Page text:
‘Watchdog for the people’ – Observer boss Serpent Watts named UPP candidate for St George

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By Gemma Handy

One of radio’s biggest personalities – a self-described “watchdog for the people” – has just been confirmed as the latest name to run for the United Progressive Party (UPP) at the next election.

Observer NewsCo managing director Algernon ‘Serpent’ Watts swept to victory at tonight’s primary to select an official candidate to represent the constituency of St George.

He beat rival Jermaine ‘Buffy’ Kentish by 74 to 22 votes.
Watts declared it was “time to get to work”, pledging efficient representation, more employment and better infrastructure as key priorities for the area if he wins the seat when the nation heads to the polls.

Algernon ‘Serpent’ Watts

To some, Watts may have seemed an unlikely candidate given his position as a boss of the nation’s largest independent media company. And how his migration from mic’ to politics will sit with residents who consider Observer a vanguard of free speech remains to be seen.

But Watts said he believed the country was facing its “darkest days ever”, a notion that propelled him into the arena.

“This is not about me; if it was, I wouldn’t bother because I have more to lose than to gain,” he said.

“We have mismanagement of our economy, blatant corruption that we see and hear about daily, and disrespect to the citizenry by those in authority, especially our Prime Minister.

“Our name is tarnished internationally as a result. Every other country is getting assistance to deal with Covid from the IMF, or whoever, except Antigua.”

Watts said the support he had received from the St George community – where he grew up – had been “overwhelming”.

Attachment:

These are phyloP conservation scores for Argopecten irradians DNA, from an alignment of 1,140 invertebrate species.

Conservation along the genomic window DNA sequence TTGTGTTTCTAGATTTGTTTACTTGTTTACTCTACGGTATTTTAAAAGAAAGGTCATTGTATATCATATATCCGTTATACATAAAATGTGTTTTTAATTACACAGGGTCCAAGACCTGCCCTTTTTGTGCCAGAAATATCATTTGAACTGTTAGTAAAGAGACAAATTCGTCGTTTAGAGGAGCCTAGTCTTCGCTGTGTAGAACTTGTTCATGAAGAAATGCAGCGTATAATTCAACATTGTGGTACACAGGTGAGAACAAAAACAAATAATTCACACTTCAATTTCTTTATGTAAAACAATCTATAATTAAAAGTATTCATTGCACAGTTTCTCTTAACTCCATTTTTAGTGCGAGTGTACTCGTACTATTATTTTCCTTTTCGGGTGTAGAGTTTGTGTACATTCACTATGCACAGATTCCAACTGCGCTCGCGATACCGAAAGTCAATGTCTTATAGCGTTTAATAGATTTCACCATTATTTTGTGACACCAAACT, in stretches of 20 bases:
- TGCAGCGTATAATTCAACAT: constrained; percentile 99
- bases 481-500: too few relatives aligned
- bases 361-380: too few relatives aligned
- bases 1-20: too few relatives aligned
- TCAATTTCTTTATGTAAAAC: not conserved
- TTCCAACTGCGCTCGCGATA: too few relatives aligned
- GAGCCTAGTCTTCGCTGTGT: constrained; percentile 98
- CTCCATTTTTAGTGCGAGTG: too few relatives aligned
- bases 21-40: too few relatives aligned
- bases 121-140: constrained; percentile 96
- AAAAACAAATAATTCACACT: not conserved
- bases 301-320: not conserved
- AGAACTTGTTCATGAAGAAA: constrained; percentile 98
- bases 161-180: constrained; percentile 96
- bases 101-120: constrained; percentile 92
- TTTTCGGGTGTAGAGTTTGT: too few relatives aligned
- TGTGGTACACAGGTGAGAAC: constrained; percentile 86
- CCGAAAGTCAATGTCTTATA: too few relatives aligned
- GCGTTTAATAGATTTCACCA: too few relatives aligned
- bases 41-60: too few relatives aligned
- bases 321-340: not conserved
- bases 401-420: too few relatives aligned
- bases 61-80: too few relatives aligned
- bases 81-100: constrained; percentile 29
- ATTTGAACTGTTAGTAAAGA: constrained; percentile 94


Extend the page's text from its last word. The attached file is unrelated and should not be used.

He explained that he identified with the UPP’s “people first policy” and was looking forward to being a “team player” within the country’s main opposition party.

The host of the long-running ‘Snakepit’ radio show said he had built his name on being candid and outspoken.

“When I was younger I was a nuisance – at everything from sporting events to shows – the one in the corner making all the noise was me. I was a ruffian, a heckler, some might even say a bully; I made things very difficult for lots of people,” he explained.

“When Observer came on the scene in April 2001, they wanted someone with name recognition, someone who would command an audience, someone with shock appeal. It was Colin Derrick who said he knew the ideal person.

“I was fearless, and never afraid to call things out, regardless of who it was.”

Watts revealed he had never previously contemplated politics.

“This is the first time I have ever even given it a thought. It has taken me 20 years to develop my brand of independent free speech. I never wanted to be affiliated with a group; I am an army of one and I pride myself on that.

“I have always felt my job was to keep an eye on those in office, to be a watchdog for the people, and I have done that for almost 20 years.”

Asked for his views on how his new role would affect public perception surrounding Observer NewsCo, he said he was “confident Observer is on a firm footing”.

“It will continue to be the independent station that it has been. I have never told Observer reporters to put a slant on anything and I never would.

“People will always say what they say but over the years I have been accused by the ALP of getting them out of office in 2004, and by the UPP in 2014 of helping Gaston Browne into power,” Watts said.

“I had already said I was stepping away from radio and had groomed someone to take over from me for the night show,” he said. “People thought I was joking but I had planned to go fully into my farming and other business ventures.

“Many people don’t want me to leave the radio; after 20 years, lots of people have grown up with me,” he added.
Watts is not the only radio boss to be added to the UPP slate. ZDK’s Sean Bird was named the party’s candidate for St John’s Rural East earlier this month after defeating businessman Vere Cornelius.

Other candidates recently unveiled by the UPP are Pearl Quinn Williams, Johnathon Joseph, Corthwright Marshall, Alex Browne, Alister Thomas, Michael Burton and Richard Lewis.

General elections are constitutionally due in 2023 but Prime Minister Gaston Browne recently hinted they could be held as early as November next year.

Kentish told Observer he supported Watts who he described as a “humble” person, adding that St George was “in good hands”.

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